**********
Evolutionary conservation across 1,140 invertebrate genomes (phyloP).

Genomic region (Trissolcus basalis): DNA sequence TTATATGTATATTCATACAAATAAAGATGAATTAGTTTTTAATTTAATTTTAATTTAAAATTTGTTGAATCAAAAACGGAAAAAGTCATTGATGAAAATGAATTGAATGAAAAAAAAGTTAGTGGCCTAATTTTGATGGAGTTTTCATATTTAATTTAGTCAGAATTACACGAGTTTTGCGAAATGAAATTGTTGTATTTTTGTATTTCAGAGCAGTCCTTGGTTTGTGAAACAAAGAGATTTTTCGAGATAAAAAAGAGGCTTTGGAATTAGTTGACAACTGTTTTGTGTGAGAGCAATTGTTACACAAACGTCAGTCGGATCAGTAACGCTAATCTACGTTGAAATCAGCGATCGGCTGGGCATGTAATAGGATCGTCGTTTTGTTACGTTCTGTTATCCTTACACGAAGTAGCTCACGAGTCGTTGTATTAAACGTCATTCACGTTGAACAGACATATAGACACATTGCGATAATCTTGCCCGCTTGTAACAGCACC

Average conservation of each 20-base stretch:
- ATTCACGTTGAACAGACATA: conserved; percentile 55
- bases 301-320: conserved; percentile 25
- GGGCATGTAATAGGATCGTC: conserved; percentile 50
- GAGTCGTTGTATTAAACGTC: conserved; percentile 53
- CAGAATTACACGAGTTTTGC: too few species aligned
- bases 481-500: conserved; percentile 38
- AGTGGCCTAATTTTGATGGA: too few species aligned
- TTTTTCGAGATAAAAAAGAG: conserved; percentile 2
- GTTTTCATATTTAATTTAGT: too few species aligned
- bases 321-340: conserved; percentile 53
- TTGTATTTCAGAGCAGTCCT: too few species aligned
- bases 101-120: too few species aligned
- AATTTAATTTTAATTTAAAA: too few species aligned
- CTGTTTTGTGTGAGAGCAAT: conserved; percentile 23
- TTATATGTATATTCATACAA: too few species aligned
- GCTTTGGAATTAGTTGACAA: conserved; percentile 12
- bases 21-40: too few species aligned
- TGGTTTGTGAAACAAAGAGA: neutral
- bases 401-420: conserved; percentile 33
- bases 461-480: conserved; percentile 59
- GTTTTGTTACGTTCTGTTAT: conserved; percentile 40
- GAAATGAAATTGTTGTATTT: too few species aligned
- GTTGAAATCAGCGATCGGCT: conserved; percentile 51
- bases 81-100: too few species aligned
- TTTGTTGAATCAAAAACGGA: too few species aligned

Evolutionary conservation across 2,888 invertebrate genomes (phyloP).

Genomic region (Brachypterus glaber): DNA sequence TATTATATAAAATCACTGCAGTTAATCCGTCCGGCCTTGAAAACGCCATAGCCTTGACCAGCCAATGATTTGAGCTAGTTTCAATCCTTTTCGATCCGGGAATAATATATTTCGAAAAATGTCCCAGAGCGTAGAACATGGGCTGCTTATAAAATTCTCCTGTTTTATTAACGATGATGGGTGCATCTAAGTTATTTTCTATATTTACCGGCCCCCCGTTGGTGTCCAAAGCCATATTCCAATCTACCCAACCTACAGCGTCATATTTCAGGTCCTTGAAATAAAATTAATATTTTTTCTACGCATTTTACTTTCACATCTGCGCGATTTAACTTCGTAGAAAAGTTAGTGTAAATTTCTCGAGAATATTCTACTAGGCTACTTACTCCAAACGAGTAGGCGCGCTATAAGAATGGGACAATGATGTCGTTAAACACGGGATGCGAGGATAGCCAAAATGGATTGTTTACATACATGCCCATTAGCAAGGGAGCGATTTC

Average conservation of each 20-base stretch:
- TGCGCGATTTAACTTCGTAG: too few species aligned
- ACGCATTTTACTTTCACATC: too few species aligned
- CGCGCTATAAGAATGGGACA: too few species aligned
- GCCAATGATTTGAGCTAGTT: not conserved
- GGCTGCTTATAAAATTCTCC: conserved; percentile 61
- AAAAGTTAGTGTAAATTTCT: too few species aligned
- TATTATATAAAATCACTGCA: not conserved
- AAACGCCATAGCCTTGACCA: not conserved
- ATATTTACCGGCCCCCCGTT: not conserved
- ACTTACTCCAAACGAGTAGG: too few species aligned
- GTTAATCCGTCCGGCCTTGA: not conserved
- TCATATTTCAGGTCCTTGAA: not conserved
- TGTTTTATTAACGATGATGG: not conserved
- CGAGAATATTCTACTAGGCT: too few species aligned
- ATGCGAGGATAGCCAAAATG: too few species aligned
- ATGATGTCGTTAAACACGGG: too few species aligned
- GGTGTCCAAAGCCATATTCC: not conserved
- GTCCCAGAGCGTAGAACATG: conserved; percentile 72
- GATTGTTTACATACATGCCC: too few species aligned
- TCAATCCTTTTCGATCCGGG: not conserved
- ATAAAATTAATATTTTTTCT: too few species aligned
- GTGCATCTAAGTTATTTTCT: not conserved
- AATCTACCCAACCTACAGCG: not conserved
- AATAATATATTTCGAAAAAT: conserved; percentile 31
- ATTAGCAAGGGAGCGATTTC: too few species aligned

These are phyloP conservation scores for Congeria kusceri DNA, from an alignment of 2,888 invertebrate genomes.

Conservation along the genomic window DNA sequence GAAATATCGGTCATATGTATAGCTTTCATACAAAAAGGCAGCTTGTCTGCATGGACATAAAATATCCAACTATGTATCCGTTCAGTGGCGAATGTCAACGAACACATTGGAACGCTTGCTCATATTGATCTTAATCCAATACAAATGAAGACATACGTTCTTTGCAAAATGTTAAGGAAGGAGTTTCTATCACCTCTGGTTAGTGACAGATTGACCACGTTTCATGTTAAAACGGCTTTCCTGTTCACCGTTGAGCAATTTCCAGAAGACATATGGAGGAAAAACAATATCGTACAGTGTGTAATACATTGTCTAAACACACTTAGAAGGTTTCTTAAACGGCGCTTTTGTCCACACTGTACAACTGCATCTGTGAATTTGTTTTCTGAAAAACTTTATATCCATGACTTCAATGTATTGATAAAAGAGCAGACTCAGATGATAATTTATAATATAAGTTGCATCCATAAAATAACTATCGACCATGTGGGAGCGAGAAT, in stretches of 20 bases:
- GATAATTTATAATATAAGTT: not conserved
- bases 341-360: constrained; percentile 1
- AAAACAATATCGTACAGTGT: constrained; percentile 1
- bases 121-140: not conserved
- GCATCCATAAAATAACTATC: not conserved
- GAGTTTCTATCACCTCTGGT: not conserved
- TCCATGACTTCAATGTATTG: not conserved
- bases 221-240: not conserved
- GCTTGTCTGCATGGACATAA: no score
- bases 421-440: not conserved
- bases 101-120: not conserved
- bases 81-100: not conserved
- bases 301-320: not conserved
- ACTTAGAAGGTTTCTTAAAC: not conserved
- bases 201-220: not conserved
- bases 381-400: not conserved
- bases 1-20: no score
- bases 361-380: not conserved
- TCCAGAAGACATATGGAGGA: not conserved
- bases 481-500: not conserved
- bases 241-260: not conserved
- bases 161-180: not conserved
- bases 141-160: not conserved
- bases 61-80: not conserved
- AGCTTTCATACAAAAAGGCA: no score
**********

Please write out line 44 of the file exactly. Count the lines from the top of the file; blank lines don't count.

- TGTTTTATTAACGATGATGG: not conserved